We Can Hear Cries of Lament from the Sea of Suffering
I had always drawn strength from raising my children, but now they have grown, they have little contact with me. They're still my dear little ones, but they rely less on me. Moreover, once I get old and bedridden, I will be considered a nuisance. If I have enough money to give them, they might still visit me. But money will be all that will matter for them.
I’m tired because I lost my son eight years ago and my husband became sick three years ago. I have my own house and car, and they are enough. I don’t have materialistic desires now. I like traveling, but I can’t go out since I have to take care of my husband. I sometimes feel really empty as I wonder why and for what purpose I live.
I lost my wife two years ago. She died of a heart attack. I went out in the morning and came home to find her dead. I want to know the meaning of living.
I have been taking care of my bedridden husband for so long. It's no easy task. And he has no hope of recovering. I'm having a mental breakdown.
I spent many years raising four children, including my brother’s child, and taking care of my mother-in-law. I worked like a horse. That's why I was really looking forward to my retirement. But my husband suffered a cerebral infarction just after his retirement. I have been taking care of him for five years since then. I feel very lonely.
I have been fighting against cancer and have been brushing shoulders with death for six years. During that time, I have been betrayed by people I trusted and loved. Now I don’t know what to believe in. I spend my life in tears, wondering why I have to live in spite of this suffering.
I lost my husband and I have a troubled relationship with my son’s family and daughter’s family. I am losing the strength to live.
I got divorced fifteen years ago and live separately from my three children. I haven’t seen them since then, and I miss them so much.
I live with my husband and he suffers from dementia. Every day is painful. I have lost hope in life.
In this way, waves of suffering, hardship and disasters assail us one after another in this life. Master Shinran thus calls life “the sea that is difficult to cross.”
Even though you find floating logs and planks on the ocean and try to get a hold of them, once a big wave assaults you, the logs turn over and you're thrown back into the ocean. Salty sea water fills your mouth and you suffer.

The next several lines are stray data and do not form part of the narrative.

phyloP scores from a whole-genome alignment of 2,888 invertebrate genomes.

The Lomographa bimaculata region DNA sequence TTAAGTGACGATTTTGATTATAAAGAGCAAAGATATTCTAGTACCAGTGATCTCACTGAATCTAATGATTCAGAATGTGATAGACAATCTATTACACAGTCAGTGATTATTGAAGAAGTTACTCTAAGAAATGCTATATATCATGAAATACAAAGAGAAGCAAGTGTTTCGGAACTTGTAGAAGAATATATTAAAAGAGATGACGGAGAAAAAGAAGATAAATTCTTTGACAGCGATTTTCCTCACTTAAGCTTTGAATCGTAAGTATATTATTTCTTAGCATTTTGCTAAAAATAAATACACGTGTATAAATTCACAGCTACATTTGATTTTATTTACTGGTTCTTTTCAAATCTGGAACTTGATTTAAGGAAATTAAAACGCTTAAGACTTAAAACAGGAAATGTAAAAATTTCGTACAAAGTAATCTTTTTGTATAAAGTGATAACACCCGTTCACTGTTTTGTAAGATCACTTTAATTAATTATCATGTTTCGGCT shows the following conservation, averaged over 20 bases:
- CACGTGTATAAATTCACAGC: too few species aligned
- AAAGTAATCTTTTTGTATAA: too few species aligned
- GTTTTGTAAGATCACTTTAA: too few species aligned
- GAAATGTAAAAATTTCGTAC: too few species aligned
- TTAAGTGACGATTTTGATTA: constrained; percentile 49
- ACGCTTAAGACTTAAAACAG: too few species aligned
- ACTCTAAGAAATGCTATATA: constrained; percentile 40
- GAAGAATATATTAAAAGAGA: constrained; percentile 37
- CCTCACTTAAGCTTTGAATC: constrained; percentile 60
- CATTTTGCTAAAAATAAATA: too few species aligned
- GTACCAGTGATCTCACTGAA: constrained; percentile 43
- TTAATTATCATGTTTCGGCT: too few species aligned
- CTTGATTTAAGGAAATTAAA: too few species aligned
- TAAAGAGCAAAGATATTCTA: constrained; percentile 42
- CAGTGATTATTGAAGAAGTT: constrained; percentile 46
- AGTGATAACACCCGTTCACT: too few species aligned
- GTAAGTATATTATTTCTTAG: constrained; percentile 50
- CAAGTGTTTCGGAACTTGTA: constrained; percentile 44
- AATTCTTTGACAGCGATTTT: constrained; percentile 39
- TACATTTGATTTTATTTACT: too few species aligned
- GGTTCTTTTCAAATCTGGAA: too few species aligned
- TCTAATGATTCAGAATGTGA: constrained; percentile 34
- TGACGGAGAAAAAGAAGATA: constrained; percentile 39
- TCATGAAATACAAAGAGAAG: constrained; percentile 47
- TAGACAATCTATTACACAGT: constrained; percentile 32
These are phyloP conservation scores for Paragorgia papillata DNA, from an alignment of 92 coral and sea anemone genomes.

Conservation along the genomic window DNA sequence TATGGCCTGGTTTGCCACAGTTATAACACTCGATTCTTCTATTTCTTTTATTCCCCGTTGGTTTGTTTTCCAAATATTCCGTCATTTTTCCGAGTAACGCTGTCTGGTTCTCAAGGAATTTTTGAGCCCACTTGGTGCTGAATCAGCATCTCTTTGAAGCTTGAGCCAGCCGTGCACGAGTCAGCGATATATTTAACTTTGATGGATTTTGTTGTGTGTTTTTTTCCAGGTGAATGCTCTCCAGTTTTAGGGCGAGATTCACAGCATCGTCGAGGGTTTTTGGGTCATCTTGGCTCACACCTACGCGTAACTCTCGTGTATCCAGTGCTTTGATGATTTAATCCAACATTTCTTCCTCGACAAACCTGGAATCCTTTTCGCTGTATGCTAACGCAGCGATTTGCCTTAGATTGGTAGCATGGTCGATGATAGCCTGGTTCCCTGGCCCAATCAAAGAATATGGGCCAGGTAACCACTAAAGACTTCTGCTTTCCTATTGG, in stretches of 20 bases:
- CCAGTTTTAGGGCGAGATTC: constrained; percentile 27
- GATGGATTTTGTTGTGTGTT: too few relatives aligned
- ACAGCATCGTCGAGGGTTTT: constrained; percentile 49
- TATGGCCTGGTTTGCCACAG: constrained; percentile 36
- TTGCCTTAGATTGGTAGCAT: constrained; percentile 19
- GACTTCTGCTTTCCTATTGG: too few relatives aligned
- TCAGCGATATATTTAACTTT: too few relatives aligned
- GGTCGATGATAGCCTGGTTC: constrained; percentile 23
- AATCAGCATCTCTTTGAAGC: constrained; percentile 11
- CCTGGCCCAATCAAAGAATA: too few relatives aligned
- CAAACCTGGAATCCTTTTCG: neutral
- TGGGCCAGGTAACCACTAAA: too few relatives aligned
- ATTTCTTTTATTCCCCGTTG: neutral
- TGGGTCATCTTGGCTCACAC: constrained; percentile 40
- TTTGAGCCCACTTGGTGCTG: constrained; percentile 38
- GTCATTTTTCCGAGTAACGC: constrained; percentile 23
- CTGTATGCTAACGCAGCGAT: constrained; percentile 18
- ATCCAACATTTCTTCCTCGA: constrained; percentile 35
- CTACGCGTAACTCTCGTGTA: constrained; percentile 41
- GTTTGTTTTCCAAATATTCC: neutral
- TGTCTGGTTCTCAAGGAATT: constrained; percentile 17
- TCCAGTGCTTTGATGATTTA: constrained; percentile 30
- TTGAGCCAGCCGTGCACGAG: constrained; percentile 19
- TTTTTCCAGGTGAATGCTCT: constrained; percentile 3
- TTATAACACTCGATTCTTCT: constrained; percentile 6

But let's say no large ocean waves come at you and you are able to keep holding onto your logs for a time. Even if this is so, what will happen at the very end of this life? Master Rennyo says the following.
At the moment of death, nothing one has previously relied on, whether wife and child or money and treasure, will accompany one. At the end of the mountain road of death, one must cross the river all alone. (The Letters Fascicle 1, Letter 11)
When you have to leave this world, you will have to leave behind everything that you have relied on, such as wife, child, money, or treasure. There will not even be a single thing that you can count on. You will have to leave this world completely unaided and all alone.
In the end, after having been continuously tossed about by waves of suffering, all of our logs will betray us and our lives will be over. Then we wonder, "What was the purpose of our lives here? If everything betrays us in the end, that means we were here to suffer."
So hard we strive to live this life, though full of pain it is. But why? Why do we live?
In the very beginning of Master Shinran’s masterwork Teaching, Practice, Faith, Enlightenment, Master Shinran says that there is a great ship that carries us across the sea that is difficult to cross.
There is a great ship that will bear us cheerfully across life's sea of ceaseless suffering. This is what Master Shinran is telling us. The great ship was made by Amida Buddha, who reigns supreme among all the buddhas of the universe.
To board this great ship and be saved into absolute happiness in this world and beyond is indeed the purpose of life. Master Shinran also calls this great ship “the ship of Amida's great compassion."
Source: The Buddhist Village Times #63 | 2016, There is a great ship that will bear us cheerfully across life's sea of ceaseless suffering.
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